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    • Open access
  • ISSN: 2752-6135 (Online)
  • Editors: Diamond Ashiagbor (Innovative Content Editor) University of Kent, UK, Marija Bartl (Managing Editor) University of Amsterdam, The Netherlands, Vladimir Bogoeski (Assistant Editor) University of Amsterdam, The Netherlands, Daniela Caruso (Symposia Editor) Boston University, USA, Edoardo Chiti (Classics Editor and Books Editor) University of Viterbo, Italy, Francesco Costamagna (EU Law in Debate Editor) University of Torino, Italy, Marco Dani (EU Law in Debate Editor) University of Trento, Italy, Michelle Everson (Classics Editor and Books Editor) Birkbeck College London, UK, Martijn Hesselink (Symposia Editor) European University Institute, Italy, Jan Komarek (EU Law in Debate and Podcast Editor) University of Copenhagen, Denmark, Joana Mendes (Managing Editor) University of Luxembourg, Luxembourg, Agustín José Menéndez (Managing Editor) Universidad Complutense de Madrid, Spain, Vlad Perju (Symposia Editor) Boston College Law School, USA, Harm Schepel (Managing Editor) University of Kent, UK, Alexander Somek (Symposia Editor) University of Vienna, Austria, Renata Uitz (Innovative Content Editor) Central European University, Hungary, and Floris de Witte (Innovative Content Editor) London School of Economics, UK
  • Editorial board
New for 2022

European Law Open (ELO) delivers a dynamic, critical and contextual approach to European law in an Open Access format. The journal is open to different voices, different concerns, and different methodologies, offering a platform for rigorous analysis of both EU law itself and wider European law and governance in their political, cultural, social and economic contexts. Intellectually ambitious 'Core analysis' research papers will be published alongside shorter ‘Dialogue and debate’ pieces as well as reflections on books and classic articles. European Law Open is the bold new platform for the diverse voices of the EU law community.

As a barrier-free Gold Open Access journal, a fee waiver system is in place for unfunded authors.

Our online submission system is live here.

Queries can be sent to the Managing Editors (Marija Bartl, Joana Mendes, Agustín José Menéndez and Harm Schepel) at europeanlawopen@gmail.com.

Read the very first issue of European Law Open here including:

Core analysis research papers from Signe Larsen, Sarah Nouwen, Päivi Neuvonen and Martijn van den Brink:

  • European Public Law after Empires, by Signe Larsen explores the heritage of imperialism in EU public law.
  • Exporting Peace: The EU Mediator’s Normative Backpack, by Sarah Nouwen problematizes the baggage of eurocentrism in the EU’s peace mediation across the world.
  • A Way of Critique: What Can EU Law Scholars Learn from Critical Theory? by Päivi Neuvonen explores the role of critical theory in providing a more robust theoretical and methodological framework for the critique of EU law.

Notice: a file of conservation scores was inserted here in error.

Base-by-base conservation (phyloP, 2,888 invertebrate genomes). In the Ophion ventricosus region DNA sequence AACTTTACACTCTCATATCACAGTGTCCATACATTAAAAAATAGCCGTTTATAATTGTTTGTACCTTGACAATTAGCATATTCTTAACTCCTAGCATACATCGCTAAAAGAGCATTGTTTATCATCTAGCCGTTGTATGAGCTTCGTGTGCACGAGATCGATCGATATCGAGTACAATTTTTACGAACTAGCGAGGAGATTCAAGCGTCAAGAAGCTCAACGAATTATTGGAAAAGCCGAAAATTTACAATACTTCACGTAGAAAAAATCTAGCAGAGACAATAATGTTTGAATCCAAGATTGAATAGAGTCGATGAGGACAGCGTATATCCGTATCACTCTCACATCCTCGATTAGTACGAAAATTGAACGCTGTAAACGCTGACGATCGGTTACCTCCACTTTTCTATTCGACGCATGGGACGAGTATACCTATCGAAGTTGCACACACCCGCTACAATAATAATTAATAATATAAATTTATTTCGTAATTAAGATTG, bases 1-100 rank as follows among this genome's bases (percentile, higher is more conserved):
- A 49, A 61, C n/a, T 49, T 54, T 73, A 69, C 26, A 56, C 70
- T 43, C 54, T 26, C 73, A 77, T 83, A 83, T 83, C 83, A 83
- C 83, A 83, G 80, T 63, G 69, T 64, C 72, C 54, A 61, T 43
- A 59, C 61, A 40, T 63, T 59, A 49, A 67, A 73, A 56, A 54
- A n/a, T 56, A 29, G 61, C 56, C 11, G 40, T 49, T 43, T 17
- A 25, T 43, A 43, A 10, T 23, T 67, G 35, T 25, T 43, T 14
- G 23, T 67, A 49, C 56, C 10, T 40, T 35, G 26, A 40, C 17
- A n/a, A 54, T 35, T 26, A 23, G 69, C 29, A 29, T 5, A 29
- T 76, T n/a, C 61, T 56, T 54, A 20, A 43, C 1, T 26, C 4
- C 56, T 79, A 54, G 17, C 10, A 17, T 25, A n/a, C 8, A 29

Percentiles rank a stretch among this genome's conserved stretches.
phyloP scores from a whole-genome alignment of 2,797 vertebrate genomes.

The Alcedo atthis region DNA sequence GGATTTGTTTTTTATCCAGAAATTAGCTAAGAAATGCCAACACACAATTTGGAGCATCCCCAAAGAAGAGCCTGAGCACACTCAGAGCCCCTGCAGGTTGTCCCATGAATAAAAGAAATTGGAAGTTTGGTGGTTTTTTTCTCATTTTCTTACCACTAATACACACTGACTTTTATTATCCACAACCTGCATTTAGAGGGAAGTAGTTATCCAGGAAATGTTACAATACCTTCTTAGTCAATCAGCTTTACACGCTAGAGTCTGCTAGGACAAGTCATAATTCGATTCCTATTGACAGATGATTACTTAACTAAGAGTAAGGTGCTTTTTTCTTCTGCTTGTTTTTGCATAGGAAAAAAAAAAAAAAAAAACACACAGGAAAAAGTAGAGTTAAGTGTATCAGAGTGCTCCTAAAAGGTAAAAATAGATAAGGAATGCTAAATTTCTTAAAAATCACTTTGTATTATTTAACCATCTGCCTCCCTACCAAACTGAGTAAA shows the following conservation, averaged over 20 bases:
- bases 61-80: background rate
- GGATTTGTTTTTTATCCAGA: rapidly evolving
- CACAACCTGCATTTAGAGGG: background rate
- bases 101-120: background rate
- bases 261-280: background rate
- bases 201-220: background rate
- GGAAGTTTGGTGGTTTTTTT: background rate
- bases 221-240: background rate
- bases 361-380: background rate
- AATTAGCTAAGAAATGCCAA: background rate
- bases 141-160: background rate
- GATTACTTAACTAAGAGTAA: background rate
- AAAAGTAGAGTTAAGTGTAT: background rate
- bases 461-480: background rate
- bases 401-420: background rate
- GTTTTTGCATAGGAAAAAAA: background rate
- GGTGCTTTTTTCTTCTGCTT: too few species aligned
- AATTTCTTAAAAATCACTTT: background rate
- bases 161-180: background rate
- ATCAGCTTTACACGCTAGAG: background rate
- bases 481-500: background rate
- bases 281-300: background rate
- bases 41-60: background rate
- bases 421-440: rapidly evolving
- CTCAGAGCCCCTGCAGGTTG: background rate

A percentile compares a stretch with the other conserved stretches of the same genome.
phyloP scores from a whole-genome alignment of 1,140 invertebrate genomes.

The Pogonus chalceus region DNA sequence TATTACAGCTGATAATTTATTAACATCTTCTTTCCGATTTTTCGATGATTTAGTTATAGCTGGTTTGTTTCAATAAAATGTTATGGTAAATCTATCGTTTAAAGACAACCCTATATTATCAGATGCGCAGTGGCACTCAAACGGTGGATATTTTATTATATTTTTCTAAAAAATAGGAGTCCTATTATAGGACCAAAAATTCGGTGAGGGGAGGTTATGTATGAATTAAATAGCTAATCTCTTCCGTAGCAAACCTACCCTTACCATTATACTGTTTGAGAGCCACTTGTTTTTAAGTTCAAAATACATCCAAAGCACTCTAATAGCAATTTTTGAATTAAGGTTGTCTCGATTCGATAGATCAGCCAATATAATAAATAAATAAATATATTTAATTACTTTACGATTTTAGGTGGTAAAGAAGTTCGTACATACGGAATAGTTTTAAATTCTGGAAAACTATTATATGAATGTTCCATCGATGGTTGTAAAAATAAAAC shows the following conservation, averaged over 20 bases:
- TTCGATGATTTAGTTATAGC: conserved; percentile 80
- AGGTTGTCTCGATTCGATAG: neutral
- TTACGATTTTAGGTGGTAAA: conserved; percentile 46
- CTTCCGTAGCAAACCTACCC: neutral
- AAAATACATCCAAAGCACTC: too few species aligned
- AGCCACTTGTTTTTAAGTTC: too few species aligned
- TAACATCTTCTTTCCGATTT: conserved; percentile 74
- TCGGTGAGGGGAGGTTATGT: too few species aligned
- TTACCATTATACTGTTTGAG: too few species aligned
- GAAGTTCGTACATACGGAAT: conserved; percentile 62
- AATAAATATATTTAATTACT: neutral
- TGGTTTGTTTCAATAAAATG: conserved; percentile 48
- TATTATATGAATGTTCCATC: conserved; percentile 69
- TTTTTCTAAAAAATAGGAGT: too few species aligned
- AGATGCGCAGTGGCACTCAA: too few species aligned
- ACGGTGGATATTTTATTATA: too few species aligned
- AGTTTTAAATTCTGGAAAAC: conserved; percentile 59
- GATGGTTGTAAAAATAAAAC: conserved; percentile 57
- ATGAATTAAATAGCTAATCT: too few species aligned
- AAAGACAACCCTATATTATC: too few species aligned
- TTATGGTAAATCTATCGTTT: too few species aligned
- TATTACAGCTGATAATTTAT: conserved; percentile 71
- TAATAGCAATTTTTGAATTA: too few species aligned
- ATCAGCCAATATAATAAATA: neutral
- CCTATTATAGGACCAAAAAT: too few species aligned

• Martijn van den Brink’s When Can Religious Employers Discriminate? The Scope of the Religious Ethos Exemption in EU Law throws new light on the scope of the ‘religious ethos exemption’ under EU equality law by showing that it depends on the structural relationships between EU law, national law and international law.

Dialogue and debate symposium on Legal Geography and EU Law featuring papers from Floris de Witte, Maria Persdotter, Andrea Iossas, Katja Franko, Sarah Trotter, Loic Azoulai, Nikolas Rajkovic and Antoine Vauchez:

  • An insightful set of interventions around Floris de Witte’s center piece discuss how geographies shape, or should shape, the way we think about the EU.

Dialogue and debate symposium on Michael A. Wilkinson’s Authoritarian Liberalism and the Transformation of Modern Europe with papers from Ruth Dukes, Marco Goldoni, Graziella Romeo, Christian Joerges and Michael A. Wilkinson:

  • Authoritarian liberalism challenges existing established views on EU constitutional law. These contributions, followed by a rejoinder by Michael A. Wilkinson discuss whether authoritarian liberalism may or not make us look differently at EU law.

Books and classics pieces from Carol Harlow and Neil Walker:

  • Carol Harlow revisits Francis Snyder’s New Directions in European Community Law, and, with it, the beginnings of the law-in-context turn in EU law.
  • Neil Walker takes The Challenge of Inter-Legality, edited by Jan Klabbers and Gianluigi Palombella as a starting point to engage with the theoretical value of proposing yet another way of thinking about the global legal landscape.


  

  

  

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